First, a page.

The Ukraine conflict, international financial tightening, elevated interest rates, and China’s ongoing real estate woes may have some impact on the stability of Cambodia’s financial system, requiring stakeholders to work together to minimise potential risks to the economy, according to National Bank of Cambodia (NBC) deputy governor Chea Serey.

Speaking at a July 6 seminar on the occasion of the launch of the Financial Stability Report 2022 (FSR 2022), Serey claimed that Cambodia has emerged as a leader in the monitoring of financial stability following the 2007-2008 global financial crisis.

She stressed that maintaining financial stability is crucial to fostering sustainable economic growth, and explained that losing it runs the risk of substantial negative economic shocks, as the world has already seen.

Such consequences include hindering financing that may boost economic growth, lowering purchasing power due to rising inflationary pressures, impeding payments and disrupting economic flow, and eroding public confidence in the financial system, she said.

All of these effects can result in a quick outflow of money and depreciation of the national currency, which may undermine its support and usage, she added.

“The ongoing Ukraine conflict and the tightening of global financial conditions have had an impact on export prospects and capital inflows to Cambodia, and the lengthy real estate crisis in China may impede investment from that country.

“Falling credit growth and higher borrowing costs brought on by heightened interest rates across the globe may also diminish domestic investment.

“Overall, due to the openness of the Cambodian economy and its strong reliance on external resources, the majority of risks to its financial stability stems from outside sources,” Serey said.

Serey advised careful scrutiny of the Cambodian real estate sector, which she identified as a material source of risk to financial stability, and highlighted a slump in demand for properties following a decade-long growth boom.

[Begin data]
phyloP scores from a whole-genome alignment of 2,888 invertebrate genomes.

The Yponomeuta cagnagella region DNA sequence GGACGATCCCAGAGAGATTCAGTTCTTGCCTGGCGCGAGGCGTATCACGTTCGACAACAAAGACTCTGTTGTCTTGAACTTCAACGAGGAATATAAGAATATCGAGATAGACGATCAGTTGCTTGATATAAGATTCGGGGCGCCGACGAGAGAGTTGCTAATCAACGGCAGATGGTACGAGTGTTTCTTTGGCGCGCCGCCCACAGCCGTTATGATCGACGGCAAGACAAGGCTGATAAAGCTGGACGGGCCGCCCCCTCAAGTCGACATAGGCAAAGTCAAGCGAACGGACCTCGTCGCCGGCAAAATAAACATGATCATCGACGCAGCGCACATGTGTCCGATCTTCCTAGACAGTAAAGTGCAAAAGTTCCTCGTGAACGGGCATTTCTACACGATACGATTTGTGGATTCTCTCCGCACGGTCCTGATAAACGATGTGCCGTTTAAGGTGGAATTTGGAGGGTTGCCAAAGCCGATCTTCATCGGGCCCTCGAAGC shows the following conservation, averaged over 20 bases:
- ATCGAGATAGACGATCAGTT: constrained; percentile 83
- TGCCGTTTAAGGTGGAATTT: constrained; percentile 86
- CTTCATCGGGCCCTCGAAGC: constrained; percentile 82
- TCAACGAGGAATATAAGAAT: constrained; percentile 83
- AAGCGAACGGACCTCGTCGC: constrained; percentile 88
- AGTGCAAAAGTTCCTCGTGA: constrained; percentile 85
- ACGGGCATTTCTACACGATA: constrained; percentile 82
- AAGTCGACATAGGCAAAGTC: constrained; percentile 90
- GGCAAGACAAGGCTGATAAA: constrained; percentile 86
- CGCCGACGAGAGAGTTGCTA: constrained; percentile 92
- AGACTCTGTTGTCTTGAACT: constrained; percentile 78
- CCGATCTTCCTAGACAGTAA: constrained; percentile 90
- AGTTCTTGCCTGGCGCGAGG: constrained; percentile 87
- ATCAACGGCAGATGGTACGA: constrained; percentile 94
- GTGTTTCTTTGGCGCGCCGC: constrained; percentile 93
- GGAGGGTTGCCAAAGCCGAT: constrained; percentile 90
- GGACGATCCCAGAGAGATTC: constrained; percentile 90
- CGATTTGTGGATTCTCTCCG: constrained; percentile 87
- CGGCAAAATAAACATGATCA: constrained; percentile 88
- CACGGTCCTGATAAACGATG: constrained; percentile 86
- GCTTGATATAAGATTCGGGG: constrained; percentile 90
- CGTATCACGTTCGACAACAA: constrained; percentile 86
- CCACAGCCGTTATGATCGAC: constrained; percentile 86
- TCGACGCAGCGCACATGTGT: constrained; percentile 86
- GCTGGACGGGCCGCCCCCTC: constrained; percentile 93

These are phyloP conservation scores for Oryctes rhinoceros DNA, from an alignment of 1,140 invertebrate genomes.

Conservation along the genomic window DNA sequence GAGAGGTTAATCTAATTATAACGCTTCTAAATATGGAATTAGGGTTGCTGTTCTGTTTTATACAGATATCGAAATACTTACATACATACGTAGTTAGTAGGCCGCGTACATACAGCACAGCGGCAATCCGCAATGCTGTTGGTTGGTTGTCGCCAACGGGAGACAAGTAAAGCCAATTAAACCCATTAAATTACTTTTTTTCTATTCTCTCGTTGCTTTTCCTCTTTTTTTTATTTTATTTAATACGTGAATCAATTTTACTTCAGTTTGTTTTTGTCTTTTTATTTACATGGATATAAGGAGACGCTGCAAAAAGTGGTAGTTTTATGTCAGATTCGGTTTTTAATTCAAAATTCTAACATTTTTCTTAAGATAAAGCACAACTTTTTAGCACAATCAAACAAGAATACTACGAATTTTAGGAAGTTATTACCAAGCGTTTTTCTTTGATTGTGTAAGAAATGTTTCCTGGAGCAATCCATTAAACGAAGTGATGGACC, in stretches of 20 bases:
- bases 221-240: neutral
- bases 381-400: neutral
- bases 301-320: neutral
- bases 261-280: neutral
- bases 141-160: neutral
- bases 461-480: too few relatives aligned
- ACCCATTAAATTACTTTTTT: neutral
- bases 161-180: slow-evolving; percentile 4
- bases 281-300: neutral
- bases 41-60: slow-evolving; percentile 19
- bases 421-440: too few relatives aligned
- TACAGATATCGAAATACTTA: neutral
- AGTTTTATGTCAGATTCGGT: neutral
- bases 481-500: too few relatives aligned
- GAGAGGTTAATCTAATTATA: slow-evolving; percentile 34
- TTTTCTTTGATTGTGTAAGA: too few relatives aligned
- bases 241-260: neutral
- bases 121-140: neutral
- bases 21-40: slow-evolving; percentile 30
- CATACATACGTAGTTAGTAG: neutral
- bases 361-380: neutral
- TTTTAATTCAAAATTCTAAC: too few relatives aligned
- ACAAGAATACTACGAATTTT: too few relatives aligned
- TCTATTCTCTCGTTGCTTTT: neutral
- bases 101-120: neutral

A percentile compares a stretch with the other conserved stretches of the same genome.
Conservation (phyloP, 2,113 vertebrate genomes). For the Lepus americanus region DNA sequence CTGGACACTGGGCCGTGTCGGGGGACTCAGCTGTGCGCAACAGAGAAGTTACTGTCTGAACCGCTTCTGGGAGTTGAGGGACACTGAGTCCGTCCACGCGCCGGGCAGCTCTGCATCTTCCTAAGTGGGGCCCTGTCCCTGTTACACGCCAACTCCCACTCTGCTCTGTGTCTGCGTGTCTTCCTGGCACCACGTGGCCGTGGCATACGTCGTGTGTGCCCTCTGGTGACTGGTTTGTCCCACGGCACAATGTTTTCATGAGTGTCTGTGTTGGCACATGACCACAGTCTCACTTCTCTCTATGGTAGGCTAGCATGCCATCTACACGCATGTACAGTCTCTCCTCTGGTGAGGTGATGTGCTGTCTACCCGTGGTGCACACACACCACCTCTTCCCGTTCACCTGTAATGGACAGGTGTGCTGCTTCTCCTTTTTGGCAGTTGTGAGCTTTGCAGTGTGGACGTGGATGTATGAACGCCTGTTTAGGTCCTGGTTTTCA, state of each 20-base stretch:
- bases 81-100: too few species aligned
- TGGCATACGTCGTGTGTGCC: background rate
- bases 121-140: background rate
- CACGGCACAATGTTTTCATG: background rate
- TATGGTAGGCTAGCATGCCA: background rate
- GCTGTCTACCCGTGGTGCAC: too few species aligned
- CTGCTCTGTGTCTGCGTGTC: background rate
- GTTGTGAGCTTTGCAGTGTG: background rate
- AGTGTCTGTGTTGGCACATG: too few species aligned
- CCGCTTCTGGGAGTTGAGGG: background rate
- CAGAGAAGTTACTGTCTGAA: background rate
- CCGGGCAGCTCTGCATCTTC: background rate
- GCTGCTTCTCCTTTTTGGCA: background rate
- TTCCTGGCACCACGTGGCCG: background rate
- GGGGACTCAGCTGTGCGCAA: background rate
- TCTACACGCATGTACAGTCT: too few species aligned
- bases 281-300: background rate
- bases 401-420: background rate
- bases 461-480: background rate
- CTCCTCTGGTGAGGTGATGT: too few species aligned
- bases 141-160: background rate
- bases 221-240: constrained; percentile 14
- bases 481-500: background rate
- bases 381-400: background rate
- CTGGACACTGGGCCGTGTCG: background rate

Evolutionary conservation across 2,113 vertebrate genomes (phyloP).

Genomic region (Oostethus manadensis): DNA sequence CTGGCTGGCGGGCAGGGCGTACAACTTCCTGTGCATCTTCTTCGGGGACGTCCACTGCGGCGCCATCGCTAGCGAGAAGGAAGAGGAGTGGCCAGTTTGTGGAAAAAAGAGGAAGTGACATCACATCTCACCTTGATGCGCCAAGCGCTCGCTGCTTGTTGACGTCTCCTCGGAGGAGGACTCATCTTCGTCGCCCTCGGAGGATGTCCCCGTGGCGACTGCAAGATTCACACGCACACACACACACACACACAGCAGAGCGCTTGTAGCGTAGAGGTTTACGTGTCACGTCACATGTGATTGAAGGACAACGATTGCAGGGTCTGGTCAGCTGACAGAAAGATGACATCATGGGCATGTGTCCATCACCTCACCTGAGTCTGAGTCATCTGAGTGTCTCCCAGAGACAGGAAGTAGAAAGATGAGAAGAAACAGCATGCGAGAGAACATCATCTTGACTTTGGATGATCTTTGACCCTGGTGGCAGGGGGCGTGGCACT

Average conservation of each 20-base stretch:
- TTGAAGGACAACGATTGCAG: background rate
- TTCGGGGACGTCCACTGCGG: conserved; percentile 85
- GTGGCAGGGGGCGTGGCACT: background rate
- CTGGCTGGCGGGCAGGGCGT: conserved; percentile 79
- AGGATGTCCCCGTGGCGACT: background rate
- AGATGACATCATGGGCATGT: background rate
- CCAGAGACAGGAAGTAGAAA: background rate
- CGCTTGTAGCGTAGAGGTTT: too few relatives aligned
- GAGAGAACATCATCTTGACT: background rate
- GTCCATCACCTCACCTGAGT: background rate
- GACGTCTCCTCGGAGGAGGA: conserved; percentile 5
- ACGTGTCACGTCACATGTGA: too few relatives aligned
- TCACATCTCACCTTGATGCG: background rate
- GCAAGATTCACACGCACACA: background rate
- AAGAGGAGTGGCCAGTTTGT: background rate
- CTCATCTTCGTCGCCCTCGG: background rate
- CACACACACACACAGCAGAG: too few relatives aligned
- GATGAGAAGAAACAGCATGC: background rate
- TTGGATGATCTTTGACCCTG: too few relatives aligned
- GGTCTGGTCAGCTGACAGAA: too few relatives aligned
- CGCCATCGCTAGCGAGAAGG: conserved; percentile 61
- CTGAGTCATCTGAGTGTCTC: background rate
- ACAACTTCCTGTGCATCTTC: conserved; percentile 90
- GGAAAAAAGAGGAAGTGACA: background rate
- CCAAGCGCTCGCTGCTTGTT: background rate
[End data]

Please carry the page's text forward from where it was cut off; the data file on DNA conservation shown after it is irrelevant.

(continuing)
“Maintaining financial stability is an inter-sectoral task that requires the cooperation and coordination of the authorities and stakeholders, as the financial system is closely intertwined with … the physical economy,” she emphasised.

Cambodia Post Bank Plc (CPBank) CEO Toch Chaochek commented to The Post that the Kingdom’s financial sector is running smoothly despite external pressures, but conceded that loan growth has slowed as a result of rising interest rates in recent months.

“Loans and deposits remain on an uptrend, and this indicates that the banking and financial sector as a whole is still moving forward,” he said. “However, the recent rise in interest rates has led to slower loan growth because of diminished demand.”

A press release issued in conjunction with the seminar noted that the banking sector accounts for 85 per cent of total financial system assets, citing the FSR 2022.

However, the release said, the overall non-performing loan (NPL) rate has risen to 2.9 per cent from 2.1 per cent as of the final major easing of Covid-19-related restrictions, which it noted is still at manageable levels.

Financial institutions are generally able to uphold high levels of liquidity and capital, effectively manage risk and satisfy the cash needs of their clients, it added.